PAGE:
Your left knee will be bent and your right straight. Snap your left knee back, and your right knee forward, so that this is reversed. Your right knee should push slightly toward the left at a diagonal and your left leg should snap toward the right at a diagonal.
It’s important that you keep your knees bent and back straight, as you will be tempted to straighten up. Keep the form of the first step throughout and keep low. When executing the leg snap, do not move any other part of your upper body (imagine an Elvis Presley shuffle!)
- Right angle: To prepare for the sliding motion you should turn your right heel in towards the other leg, while keeping your toe in contact with the floor. You might feel slightly unstable, temporarily, but it’s important that you keep your form.
- The slide: You are now going to use your right foot to slide to the left. As you push off, turn your left foot in the direction that it is sliding and take the weight onto your left toes to stop the slide. When you push off the right foot, remember that you are to transfer equal weight off your right foot, into the left foot. From there you should slide the foot into the floor and toward the left. You will create friction with the ground. It is that effort that will create the illusion that you are gliding. Remember to keep your back fully straightened and to transfer the weight through your legs and heels, in a snap. A “push, slide and snap (right heel down on the “snap”)” motion. You might be tempted to raise up the toes of the left sliding foot, but keep them pushing into the floor and down at the same time as you slide toward the left in a swift sharp movement.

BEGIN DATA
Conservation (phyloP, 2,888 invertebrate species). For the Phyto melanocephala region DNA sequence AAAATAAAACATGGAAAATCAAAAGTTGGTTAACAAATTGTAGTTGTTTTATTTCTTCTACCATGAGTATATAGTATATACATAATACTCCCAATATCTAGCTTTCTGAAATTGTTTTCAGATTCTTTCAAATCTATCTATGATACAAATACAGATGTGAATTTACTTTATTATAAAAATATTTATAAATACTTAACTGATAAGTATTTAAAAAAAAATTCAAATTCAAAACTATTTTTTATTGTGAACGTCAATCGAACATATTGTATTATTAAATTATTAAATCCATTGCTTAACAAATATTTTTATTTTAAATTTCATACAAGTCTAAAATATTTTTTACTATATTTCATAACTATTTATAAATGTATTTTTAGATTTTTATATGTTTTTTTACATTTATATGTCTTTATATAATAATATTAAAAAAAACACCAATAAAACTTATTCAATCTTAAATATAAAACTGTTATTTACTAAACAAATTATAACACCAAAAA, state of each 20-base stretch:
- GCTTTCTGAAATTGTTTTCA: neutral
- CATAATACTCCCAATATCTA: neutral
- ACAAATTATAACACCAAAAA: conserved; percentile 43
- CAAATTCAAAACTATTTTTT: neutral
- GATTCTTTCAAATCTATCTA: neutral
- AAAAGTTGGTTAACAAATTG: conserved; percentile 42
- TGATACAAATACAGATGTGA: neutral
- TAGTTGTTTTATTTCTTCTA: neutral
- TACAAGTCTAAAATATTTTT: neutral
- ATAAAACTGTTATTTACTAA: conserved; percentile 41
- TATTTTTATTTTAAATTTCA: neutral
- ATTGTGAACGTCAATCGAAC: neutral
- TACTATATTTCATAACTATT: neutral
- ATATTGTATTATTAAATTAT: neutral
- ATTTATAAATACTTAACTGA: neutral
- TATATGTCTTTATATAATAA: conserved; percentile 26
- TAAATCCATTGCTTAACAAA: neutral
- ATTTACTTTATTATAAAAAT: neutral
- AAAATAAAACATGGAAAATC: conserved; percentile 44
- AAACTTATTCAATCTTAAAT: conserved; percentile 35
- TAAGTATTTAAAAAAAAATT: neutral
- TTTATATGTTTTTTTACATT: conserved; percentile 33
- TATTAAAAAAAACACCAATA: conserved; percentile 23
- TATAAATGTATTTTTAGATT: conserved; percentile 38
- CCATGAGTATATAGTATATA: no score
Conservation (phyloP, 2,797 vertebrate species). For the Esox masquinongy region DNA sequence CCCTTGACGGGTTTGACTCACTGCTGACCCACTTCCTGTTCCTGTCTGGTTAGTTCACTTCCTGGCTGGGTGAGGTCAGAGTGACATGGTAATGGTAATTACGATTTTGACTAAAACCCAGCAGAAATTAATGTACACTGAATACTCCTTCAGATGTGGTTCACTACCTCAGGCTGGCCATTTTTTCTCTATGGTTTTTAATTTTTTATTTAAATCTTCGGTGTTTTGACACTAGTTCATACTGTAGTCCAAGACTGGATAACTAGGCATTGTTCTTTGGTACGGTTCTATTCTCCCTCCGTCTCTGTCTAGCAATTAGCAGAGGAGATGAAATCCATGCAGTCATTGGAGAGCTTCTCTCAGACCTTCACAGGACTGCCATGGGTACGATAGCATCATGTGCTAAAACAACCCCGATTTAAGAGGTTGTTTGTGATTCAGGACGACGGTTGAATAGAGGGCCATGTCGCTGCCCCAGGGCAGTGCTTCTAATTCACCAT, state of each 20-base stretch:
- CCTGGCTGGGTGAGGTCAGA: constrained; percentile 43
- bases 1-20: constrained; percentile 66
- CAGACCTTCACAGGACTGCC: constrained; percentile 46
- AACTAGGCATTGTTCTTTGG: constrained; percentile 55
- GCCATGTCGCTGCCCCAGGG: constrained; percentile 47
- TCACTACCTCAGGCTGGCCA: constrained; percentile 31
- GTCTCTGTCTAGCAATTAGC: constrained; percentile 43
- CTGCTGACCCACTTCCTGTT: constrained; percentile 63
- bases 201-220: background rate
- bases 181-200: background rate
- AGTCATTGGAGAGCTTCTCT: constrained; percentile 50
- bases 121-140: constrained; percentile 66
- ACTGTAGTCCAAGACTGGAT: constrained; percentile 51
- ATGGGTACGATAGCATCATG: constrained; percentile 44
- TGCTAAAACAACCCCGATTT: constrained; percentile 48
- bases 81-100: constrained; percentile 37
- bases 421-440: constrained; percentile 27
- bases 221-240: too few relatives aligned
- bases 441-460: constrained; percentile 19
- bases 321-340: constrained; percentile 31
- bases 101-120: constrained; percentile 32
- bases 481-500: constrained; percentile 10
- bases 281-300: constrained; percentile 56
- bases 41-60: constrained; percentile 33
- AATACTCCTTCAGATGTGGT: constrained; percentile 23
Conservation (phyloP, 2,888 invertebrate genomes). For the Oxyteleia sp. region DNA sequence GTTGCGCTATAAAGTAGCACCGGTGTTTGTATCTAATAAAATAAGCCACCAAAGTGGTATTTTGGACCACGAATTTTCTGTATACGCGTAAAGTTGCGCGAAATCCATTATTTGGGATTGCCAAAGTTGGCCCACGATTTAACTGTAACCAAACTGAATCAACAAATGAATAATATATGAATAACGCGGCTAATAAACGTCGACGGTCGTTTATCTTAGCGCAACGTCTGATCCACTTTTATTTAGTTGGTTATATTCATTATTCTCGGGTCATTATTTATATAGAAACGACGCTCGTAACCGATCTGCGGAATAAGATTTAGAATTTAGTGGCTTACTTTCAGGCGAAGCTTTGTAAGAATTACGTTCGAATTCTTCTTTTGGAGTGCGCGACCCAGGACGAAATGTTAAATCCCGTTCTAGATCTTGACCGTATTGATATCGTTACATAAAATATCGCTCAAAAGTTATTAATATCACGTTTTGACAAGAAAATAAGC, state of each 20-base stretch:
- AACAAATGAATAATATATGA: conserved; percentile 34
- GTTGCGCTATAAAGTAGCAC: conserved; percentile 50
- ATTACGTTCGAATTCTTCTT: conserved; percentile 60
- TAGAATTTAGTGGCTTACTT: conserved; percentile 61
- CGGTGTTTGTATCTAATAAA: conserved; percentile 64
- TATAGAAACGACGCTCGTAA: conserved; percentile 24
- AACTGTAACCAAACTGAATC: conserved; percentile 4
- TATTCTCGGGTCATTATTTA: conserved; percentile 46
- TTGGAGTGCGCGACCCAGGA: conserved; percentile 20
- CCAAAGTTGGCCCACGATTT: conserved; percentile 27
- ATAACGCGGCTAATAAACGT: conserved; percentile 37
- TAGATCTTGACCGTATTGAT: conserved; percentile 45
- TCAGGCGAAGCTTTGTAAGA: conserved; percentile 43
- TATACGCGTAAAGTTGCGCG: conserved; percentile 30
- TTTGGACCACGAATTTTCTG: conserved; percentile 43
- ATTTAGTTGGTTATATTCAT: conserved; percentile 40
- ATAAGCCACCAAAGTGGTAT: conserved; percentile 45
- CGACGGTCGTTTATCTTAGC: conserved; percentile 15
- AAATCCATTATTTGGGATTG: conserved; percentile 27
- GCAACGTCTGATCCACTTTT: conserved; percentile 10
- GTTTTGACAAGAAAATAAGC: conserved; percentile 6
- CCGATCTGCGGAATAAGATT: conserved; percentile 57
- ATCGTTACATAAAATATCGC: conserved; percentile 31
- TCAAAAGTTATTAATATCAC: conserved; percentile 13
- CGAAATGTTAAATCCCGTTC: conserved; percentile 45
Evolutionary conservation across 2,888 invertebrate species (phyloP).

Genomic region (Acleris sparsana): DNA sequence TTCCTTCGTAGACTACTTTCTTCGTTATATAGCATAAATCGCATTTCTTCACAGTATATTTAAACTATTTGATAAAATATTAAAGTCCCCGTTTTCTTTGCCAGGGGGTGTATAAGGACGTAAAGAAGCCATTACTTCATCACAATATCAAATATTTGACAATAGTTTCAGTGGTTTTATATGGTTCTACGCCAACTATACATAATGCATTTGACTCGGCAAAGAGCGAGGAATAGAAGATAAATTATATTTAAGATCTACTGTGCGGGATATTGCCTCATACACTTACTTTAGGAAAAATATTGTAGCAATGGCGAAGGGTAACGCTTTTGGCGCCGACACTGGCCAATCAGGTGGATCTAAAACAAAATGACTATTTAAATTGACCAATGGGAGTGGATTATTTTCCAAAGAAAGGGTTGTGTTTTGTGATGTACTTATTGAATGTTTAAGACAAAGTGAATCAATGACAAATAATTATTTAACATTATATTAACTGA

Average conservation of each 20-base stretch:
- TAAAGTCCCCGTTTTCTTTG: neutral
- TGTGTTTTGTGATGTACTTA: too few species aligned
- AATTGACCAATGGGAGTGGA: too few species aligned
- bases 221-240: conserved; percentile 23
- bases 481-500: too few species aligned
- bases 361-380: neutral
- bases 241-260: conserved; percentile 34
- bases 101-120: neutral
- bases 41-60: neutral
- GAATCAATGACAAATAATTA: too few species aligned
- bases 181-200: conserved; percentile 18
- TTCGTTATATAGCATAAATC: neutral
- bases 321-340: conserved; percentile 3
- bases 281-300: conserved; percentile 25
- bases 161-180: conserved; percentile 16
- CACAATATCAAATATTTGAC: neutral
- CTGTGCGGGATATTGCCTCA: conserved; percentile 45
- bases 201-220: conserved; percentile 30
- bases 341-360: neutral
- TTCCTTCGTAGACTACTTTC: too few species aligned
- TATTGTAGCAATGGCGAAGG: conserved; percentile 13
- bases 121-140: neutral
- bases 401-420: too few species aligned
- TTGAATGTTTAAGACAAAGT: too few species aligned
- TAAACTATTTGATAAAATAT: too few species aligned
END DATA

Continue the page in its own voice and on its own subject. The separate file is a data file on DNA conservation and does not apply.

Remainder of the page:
The heel drag:
Drag your right heel toward your left foot while pivoting on your left toes. Your heel should slide along and into the floor in a straight line (approx 20- 30 cm). When you pivot
on the left foot, remember that the position of your toes do not change in relation to the floor and you are raising up, and swinging the left, your left heel simultaneously with the heel drag on the right foot.
The toe flip:
At the end of your heel slide, flip your right foot so that your toes are touching the floor and your heel is raised. Your foot should move in a swift movement, without moving in relation to the floor. You should imagine that you are pushing your right heel forward, while raising it, on the pointed foot. Keep it in, and tight while keeping the form of the rest of your body.
From this position you are now going to push off into another slide. Push down and into the floor with your right foot whilst sliding your left foot away. Remember to push your
left toe in the direction you are travelling and keep your back upright and straight at all times. Also keep in mind that it is an equal weight transfer via the floor! The friction and effort is a good thing, which you will get used to, but it is essential. If this is not an effort then you’re sliding into the floor incorrectly and should push harder into the floor, so that it is!
Repeat the heel drag as before by sliding your heel inward to the left while pivoting your left toe inwards. At the end of the movement flick your toes down and your heel up once
Join it up!